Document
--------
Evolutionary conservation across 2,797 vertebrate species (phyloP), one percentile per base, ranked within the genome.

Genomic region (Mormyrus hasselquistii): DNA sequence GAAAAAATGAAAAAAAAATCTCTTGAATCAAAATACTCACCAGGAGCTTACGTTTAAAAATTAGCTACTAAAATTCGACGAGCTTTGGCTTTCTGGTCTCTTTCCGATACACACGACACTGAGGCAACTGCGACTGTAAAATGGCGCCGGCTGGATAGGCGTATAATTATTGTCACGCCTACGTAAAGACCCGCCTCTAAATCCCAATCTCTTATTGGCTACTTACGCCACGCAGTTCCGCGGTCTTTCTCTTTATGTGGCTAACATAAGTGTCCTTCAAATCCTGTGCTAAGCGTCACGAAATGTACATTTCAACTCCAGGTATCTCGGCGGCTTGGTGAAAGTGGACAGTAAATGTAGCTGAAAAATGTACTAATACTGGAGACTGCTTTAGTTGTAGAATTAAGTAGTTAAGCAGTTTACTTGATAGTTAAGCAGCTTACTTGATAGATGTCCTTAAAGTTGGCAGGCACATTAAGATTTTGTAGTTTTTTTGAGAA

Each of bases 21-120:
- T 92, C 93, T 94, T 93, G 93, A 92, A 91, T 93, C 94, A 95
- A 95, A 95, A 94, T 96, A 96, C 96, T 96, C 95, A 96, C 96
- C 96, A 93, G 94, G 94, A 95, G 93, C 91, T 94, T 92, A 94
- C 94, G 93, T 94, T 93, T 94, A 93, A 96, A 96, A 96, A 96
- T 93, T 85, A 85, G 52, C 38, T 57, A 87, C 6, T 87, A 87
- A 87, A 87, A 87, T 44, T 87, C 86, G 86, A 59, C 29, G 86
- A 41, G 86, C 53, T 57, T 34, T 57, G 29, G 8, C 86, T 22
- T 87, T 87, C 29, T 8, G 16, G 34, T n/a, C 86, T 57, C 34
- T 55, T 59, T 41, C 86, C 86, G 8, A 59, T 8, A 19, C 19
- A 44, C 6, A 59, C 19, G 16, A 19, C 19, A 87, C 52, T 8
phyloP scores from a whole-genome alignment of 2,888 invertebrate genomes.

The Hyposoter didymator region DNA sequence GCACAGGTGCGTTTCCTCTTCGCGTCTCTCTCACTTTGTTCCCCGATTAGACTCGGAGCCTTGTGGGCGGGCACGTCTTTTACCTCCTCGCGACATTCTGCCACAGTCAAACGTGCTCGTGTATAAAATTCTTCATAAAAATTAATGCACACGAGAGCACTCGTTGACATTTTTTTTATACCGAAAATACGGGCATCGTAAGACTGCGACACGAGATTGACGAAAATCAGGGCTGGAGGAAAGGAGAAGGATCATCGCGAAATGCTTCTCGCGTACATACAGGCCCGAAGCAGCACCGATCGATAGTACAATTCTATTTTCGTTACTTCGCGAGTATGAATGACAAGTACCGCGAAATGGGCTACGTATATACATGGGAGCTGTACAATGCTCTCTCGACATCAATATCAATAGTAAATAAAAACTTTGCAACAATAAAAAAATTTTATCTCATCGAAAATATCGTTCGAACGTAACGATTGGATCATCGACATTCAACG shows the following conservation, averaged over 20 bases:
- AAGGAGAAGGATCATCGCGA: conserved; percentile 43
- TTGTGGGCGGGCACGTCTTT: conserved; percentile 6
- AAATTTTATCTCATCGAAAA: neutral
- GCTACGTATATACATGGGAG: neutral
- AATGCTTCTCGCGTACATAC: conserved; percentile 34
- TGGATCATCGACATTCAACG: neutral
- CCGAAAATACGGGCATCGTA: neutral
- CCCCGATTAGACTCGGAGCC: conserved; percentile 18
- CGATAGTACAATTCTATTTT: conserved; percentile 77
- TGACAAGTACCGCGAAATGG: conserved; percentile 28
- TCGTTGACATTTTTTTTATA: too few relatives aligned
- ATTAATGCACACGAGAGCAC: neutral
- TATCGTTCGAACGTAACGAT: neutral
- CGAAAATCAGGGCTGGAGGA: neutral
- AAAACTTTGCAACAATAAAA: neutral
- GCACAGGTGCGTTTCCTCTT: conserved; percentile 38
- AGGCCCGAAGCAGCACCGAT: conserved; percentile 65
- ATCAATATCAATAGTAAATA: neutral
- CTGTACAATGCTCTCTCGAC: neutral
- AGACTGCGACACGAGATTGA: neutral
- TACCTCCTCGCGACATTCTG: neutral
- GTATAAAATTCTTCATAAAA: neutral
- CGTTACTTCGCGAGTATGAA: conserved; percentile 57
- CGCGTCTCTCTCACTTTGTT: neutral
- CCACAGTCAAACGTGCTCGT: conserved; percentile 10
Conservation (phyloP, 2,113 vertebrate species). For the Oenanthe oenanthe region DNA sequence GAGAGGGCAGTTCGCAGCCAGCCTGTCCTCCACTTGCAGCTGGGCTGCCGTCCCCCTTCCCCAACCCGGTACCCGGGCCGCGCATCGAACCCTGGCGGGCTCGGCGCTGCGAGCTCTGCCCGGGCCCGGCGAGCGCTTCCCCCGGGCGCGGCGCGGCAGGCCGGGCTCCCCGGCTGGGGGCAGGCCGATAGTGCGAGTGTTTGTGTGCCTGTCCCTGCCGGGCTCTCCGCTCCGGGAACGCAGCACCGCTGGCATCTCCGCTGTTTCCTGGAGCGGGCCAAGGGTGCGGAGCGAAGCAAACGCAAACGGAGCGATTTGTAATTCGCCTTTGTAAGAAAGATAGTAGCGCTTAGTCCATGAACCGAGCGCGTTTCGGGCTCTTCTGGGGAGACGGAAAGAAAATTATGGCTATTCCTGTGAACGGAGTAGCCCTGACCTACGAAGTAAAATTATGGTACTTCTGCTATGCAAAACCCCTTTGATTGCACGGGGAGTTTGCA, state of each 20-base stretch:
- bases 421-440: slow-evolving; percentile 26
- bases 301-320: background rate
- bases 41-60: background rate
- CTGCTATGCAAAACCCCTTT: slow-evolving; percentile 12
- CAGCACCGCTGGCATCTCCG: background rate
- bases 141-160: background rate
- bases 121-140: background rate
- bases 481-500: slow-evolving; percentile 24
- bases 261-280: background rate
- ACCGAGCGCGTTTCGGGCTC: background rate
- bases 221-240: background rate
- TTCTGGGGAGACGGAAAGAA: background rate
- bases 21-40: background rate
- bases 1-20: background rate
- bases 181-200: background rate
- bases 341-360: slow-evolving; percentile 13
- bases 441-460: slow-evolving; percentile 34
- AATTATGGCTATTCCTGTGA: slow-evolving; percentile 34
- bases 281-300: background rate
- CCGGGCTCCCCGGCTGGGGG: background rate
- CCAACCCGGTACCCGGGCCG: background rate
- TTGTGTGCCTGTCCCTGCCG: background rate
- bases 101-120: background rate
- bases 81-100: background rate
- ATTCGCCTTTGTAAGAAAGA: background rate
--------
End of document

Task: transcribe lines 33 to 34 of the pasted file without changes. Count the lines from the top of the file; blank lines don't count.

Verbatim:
- ATCAATATCAATAGTAAATA: neutral
- CTGTACAATGCTCTCTCGAC: neutral